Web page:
Tm:Fiber laser ablation with real-time temperature monitoring for minimizing collateral thermal damage: ex vivo dosimetry for ovine brain

Authors

  • Burcu Tunc MS,

    1. Biophotonics Laboratory, Institute of Biomedical Engineering, Bogazici University, Kandilli Kampus, Cengelkoy, 34684 Istanbul, Turkey
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  • Murat Gulsoy PhD

    Corresponding author
    1. Biophotonics Laboratory, Institute of Biomedical Engineering, Bogazici University, Kandilli Kampus, Cengelkoy, 34684 Istanbul, Turkey
    • Associate Professor, Institute of Biomedical Engineering, Bogazici University, Kandilli Kampus, Cengelkoy, 34684 Istanbul, Turkey.
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  • Conflict of Interest Disclosures: All authors have completed and submitted the ICMJE Form for Disclosure of Potential Conflicts of Interest and none were reported.

Abstract

Background and Objective

The thermal damage of the surrounding tissue can be an unwanted result of continuous-wave laser irradiations. In order to propose an effective alternative to conventional surgical techniques, photothermal damage must be taken under control by a detailed dose study. Real-time temperature monitoring can be also an effective way to get rid of these negative effects. The aim of the present study is to investigate the potential of a new laser-thermoprobe, which consists of a continuous-wave 1,940-nm Tm:fiber laser and a thermocouple measurement system for brain surgery in an ex vivo study.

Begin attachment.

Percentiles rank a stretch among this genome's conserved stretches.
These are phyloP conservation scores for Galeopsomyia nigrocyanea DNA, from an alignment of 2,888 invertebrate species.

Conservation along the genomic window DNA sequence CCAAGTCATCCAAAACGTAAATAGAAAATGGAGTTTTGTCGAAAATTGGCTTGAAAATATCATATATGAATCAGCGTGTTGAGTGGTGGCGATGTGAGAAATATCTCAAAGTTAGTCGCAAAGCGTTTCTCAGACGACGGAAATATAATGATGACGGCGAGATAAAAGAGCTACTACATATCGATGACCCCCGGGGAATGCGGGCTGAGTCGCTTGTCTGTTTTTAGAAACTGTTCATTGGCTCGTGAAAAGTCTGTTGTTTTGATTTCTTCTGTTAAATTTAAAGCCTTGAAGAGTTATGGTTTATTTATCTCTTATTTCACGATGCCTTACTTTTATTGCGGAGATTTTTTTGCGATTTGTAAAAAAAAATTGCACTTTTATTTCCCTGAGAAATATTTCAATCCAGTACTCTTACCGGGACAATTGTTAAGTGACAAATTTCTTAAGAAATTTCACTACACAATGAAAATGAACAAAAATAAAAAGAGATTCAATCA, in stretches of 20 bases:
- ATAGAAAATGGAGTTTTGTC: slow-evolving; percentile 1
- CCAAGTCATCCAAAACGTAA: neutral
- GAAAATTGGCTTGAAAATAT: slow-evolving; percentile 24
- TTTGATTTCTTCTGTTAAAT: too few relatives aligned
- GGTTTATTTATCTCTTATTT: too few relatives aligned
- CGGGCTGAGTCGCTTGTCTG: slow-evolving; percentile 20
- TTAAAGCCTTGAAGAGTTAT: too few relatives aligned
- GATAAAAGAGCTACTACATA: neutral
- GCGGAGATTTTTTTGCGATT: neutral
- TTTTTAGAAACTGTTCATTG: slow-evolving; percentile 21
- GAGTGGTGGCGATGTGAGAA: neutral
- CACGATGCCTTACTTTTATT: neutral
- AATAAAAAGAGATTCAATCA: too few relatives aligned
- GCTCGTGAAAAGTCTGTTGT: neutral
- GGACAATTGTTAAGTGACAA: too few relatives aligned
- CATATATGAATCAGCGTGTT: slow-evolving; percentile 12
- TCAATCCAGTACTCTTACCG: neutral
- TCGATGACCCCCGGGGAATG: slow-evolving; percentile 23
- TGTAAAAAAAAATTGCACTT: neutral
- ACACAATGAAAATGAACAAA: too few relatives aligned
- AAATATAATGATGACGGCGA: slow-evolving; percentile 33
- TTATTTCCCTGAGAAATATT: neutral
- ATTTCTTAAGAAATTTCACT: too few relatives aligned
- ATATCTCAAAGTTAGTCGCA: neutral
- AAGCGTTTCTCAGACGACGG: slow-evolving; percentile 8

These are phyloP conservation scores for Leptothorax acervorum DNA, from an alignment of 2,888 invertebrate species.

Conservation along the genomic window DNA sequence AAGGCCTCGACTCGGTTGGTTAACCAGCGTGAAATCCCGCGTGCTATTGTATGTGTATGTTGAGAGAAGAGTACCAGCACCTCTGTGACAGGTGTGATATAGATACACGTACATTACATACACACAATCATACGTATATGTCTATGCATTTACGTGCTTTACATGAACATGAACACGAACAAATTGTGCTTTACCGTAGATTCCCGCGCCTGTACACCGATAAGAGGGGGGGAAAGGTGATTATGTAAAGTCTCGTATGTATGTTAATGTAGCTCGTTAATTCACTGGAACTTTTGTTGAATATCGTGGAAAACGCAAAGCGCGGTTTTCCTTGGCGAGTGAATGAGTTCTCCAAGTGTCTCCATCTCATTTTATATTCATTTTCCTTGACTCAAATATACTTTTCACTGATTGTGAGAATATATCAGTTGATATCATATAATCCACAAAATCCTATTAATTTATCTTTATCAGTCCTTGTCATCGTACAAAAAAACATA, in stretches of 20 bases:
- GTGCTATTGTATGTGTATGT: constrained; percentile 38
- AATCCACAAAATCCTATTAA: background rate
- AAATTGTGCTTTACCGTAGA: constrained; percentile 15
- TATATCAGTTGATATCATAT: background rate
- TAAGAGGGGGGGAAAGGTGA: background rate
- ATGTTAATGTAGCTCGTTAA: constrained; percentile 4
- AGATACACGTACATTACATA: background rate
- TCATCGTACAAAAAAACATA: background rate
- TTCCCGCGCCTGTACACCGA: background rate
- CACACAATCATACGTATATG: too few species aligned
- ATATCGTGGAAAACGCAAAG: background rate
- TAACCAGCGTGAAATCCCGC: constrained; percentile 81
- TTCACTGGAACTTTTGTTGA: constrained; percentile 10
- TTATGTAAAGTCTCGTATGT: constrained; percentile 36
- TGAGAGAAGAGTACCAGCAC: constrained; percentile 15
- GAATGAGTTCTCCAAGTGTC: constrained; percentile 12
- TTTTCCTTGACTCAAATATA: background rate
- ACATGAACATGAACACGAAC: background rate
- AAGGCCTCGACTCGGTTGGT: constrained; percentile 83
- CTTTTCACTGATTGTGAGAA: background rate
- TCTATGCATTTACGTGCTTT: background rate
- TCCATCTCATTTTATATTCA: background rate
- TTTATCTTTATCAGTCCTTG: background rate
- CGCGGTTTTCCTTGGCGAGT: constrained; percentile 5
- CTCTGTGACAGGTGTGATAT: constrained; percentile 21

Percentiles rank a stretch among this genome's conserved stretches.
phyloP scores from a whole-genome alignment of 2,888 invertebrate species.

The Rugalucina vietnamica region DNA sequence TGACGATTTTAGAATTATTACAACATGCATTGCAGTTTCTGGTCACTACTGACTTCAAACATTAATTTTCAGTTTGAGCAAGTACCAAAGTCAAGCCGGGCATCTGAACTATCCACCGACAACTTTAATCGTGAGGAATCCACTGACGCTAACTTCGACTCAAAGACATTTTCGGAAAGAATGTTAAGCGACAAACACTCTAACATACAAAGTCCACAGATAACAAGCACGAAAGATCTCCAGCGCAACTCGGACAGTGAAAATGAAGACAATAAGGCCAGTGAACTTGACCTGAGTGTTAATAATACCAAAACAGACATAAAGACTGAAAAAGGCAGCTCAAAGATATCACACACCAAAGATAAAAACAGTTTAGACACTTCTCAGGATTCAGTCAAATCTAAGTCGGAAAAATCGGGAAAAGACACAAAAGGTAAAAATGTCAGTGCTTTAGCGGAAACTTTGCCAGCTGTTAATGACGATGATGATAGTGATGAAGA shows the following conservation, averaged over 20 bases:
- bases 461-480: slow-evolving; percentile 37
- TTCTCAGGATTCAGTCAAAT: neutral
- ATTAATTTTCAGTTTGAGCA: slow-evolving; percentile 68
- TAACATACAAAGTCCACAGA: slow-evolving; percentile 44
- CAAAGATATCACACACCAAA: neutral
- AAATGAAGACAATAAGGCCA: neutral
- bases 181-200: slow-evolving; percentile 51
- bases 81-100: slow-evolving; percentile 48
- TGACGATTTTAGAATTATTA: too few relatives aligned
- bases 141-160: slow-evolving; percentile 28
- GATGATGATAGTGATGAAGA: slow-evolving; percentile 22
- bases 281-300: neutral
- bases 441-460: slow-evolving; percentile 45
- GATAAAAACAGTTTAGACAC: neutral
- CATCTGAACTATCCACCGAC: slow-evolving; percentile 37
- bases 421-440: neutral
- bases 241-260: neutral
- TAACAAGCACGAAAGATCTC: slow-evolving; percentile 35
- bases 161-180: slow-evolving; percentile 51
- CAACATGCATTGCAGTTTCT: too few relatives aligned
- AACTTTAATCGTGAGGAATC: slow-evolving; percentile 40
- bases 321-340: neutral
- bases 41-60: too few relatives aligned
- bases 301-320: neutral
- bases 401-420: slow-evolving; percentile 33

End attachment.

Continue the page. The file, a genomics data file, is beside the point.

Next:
Study Design/Materials and Methods

A laser-thermoprobe was designed for using the near-by tissue temperature as a real-time reference for the applicator. Fresh lamb brain tissues were used for experiments. 320 laser shots were performed on both cortical and subcortical tissue.

Results

The relationship between laser parameters, temperature changes, and ablation (removal of tissue) efficiency was determined. The correlation between rate of temperature change and ablation efficiency was calculated.

Conclusion

Laser-thermoprobe leads us to understand the basic laser–tissue interaction mechanism in a very cheap and easy way, without making a change in the experimental design. It was also shown that the ablation and coagulation (thermally irreversible damage) diameters could be predicted, and carbonization can be avoided by temperature monitoring. Lasers Surg. Med. 45: 48–56, 2013. © 2013 Wiley Periodicals, Inc.

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